By Ross Edelstein, IUPUI Museum Studies MA student
Sometimes, you wonder why something hasn’t been done before. Sometimes, your realize things haven’t been done for a good reason.
Sometimes that good reason isn’t good enough.
Many museums like to offer sensory kits – usually with fidgets and tools. But the Eiteljorg, where I have been doing my Museum Studies Master’s internship, did something a little different a few years back by offering sensory bags with a twist. For their Jingle Rails exhibit, the Eiteljorg developed sensory bags where the materials were those that were being featured in the Jingle Rails exhibit itself. This, of course, was intriguing to me. One of the largest potential problems for people with autism is the lack of touch at many museums, especially art museums, and that so many museum objects simply can’t be touched for both the safety of guests and for the objects.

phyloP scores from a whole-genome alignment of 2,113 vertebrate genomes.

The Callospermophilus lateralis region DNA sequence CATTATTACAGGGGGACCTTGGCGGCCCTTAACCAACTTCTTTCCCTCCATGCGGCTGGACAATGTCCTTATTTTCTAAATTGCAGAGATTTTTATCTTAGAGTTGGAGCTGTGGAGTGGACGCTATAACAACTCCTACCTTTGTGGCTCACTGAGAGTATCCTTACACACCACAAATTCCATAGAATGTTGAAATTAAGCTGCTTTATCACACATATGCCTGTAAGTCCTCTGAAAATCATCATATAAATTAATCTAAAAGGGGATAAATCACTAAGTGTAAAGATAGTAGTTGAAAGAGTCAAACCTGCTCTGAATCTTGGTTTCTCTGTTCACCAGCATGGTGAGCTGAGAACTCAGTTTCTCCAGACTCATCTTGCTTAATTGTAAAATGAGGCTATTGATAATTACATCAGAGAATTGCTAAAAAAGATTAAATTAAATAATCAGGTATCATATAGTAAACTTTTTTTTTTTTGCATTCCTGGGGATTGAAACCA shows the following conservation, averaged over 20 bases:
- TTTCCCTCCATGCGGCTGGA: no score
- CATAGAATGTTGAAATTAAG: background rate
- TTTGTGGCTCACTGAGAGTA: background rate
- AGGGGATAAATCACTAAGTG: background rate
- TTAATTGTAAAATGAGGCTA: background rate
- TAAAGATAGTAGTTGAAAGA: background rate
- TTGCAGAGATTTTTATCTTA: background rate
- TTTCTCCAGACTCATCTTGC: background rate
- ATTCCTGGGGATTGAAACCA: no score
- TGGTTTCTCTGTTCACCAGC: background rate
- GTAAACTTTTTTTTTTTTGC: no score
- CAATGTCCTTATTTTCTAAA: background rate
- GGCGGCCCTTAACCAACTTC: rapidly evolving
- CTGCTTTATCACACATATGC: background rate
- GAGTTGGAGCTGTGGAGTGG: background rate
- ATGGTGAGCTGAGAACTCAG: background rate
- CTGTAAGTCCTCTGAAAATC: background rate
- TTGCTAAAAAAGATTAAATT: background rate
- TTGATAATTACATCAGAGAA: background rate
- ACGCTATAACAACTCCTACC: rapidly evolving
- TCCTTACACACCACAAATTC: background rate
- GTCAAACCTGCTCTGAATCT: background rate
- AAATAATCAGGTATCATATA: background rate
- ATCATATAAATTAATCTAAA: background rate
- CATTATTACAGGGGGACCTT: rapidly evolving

Why had nobody done it before?
So, I developed what I am terming “sensory art.” Essentially, this is very simple art, focused on providing a variety of textures to compensate for the art itself not being able to have direct interaction with the objects.
The result is paintings that can be easily cleaned by staff, while preserving their texture, as well as clay art that guests are able to touch and can be easily cleaned.
If you’re curious about how I put it together, you’ll be able to find the full blog and all associated information on my website, rossedelstein.com.